PSUs have a lot of mystique around them and even more smoke-and-mirrors advertising, so here’s some basic facts: A PSU gets more efficient as it comes closer to its maximum load, so there’s no sense in buying a 1KW PSU to power… well, damn near anything. 500W-750W is a sweet-spot for most true gaming rigs. If you follow the advice listed later, then 500W should be about all you need for the foreseeable future.
The dangers of skimping on a power supply.
Credit: Brandon Mietzner
An “80+” PSU is guaranteed to be at least 80% efficient at all loads, though the best brands look at that as under-performing. As a final point, efficiency matters – that being the percentage between the efficiency at a given wattage and 100% – it’s all lost in heat. So if your system needs 350W at full load and your PSU is 82% efficient at that wattage, you’re pulling 426W from the wall – and that extra 76W is lost as heat. That’s power you’re paying for.
So what happens with a cheap PSU? First, the efficiency graph is pretty lousy. Sure, it might say “up to 89% efficient,” but that’s at 495W of 500W capacity. Very importantly, there is an inverse relationship between the wattage of output and the stability of the voltage in cheaper electronics, as well. That means that the closer you push a PSU to its maximum, the less reliable voltage your parts are getting. Too little power can cause crashes, too much can fry chips. Neither is particularly appealing, particularly since a cheap PSU isn’t that much less expensive than a good one. Why chance frying a $300 graphics card over a $30 PSU?
Though there are several “good” PSU brands, I need to give a special nod to two in particular for phenomenal efficiency and reliability: Seasonic and Corsair. The Seasonic models tend to be a better “all around” PSU and the Corsair has very reliable power even at high loads, so choose based on your needs. Either way, they won’t be cheap – but they will last you years. In fact, my Seasonic 420w is going on nine years, five of which have been nearly constant operation.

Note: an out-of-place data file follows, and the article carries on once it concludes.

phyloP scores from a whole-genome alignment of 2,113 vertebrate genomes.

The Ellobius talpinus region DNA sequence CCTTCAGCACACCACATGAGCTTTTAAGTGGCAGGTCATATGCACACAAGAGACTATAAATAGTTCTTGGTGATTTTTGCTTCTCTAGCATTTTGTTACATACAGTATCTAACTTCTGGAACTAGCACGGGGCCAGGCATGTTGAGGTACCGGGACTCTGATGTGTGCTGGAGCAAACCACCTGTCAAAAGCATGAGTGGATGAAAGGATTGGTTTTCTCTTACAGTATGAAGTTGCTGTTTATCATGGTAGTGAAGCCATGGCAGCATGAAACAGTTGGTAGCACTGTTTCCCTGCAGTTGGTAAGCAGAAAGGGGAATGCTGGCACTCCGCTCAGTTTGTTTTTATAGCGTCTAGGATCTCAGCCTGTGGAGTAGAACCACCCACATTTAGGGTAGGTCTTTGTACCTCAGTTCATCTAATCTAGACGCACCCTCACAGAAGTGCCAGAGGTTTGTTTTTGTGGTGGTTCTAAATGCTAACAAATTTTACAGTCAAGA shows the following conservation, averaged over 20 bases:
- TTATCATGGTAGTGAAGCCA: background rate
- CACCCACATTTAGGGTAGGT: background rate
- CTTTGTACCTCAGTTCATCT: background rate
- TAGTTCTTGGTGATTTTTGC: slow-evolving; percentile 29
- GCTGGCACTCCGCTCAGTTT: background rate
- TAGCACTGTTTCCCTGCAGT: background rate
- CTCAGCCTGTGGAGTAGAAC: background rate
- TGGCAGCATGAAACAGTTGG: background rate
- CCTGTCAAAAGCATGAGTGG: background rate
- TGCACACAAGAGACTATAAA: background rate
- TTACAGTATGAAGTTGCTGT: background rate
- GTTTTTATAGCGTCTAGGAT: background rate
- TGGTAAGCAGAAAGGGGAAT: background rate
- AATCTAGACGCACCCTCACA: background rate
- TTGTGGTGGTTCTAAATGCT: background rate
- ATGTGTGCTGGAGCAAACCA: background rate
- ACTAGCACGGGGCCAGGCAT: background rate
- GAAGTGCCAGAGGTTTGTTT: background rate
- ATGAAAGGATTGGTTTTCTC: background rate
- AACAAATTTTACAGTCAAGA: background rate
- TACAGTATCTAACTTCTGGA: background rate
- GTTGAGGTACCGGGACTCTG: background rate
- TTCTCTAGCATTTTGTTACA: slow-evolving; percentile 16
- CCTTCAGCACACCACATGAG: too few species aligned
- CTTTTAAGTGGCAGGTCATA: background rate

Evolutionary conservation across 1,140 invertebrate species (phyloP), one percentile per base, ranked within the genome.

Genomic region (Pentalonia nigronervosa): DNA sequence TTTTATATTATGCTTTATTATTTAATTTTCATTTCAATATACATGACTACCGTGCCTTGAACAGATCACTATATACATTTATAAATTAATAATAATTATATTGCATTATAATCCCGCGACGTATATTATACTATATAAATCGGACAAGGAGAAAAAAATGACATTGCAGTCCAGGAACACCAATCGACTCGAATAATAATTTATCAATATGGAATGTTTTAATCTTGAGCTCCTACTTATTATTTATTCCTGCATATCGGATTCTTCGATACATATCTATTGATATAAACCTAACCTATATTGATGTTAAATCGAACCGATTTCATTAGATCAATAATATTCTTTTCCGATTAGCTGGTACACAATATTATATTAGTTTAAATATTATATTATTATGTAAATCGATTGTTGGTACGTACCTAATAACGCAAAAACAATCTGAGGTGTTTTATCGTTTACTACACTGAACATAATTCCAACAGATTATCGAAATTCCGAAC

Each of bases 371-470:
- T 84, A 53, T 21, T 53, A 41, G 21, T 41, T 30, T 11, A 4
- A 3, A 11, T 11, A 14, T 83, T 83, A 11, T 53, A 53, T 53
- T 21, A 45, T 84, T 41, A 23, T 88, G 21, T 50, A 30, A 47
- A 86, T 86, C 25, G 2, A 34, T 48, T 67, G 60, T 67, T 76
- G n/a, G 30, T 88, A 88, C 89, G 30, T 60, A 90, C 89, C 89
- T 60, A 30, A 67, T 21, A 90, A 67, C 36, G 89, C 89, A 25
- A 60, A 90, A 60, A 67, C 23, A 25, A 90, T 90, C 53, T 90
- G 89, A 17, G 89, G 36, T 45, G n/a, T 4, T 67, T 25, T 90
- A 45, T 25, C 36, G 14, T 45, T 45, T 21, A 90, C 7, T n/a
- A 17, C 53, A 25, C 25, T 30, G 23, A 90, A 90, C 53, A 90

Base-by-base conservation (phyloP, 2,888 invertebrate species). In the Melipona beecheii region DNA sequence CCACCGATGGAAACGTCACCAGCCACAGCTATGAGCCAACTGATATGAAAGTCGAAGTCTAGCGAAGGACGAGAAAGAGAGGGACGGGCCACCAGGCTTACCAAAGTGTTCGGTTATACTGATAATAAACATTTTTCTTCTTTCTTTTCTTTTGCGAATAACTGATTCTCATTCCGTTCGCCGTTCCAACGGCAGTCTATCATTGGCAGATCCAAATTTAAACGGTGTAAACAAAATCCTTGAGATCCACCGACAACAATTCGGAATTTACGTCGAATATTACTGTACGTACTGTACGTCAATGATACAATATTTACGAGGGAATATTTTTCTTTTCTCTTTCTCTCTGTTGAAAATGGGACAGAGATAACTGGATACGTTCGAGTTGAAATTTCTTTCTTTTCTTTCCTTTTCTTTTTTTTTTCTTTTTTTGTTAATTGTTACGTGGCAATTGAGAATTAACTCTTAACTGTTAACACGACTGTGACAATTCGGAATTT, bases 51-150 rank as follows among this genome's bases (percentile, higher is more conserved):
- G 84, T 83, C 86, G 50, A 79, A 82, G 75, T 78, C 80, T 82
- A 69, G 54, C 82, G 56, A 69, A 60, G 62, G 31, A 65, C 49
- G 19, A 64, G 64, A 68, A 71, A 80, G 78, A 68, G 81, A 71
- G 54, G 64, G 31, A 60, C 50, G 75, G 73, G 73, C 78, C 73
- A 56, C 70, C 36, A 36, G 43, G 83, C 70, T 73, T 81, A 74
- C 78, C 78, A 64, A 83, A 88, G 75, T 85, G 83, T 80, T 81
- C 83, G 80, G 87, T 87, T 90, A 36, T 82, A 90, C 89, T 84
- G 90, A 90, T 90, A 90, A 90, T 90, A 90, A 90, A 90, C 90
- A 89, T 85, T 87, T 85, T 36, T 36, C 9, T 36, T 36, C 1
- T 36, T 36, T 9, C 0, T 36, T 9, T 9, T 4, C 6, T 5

CPU Coolers: The CPU cooler, or heatsink – particularly nicer after-market ones that we all know and use – will probably stick around nearly as long as your chassis. Motherboards don’t change pin-outs too often, and most heatsinks include multiple brackets to avoid that issue. A good model may cost a chunk of change (usually $50+) but it will come with brackets for both AMD and Intel, and likely be of use for years to come.
Like a chassis, a quality CPU cooler can last through many generations.
A good heatsink is more than just something that keeps your chip running cooler – it also helps maximise airflow in your case. This, in turn, is beneficial to every other part in there! Assuming it can really keep the heat off, it also will allow you overclocking headroom that you wouldn’t normally have, helping you extend the usability of your CPU. Oh, and if your GPU doesn’t have a decent one, look into replacing that one, too!
I should also mention that it could be wise to consider buying a heatsink from a vendor that regularly offers cheap bracket upgrades in the event of a new socket. Paying $10 for a new bracket after your upgrade is preferable to buying an entirely new heatsink!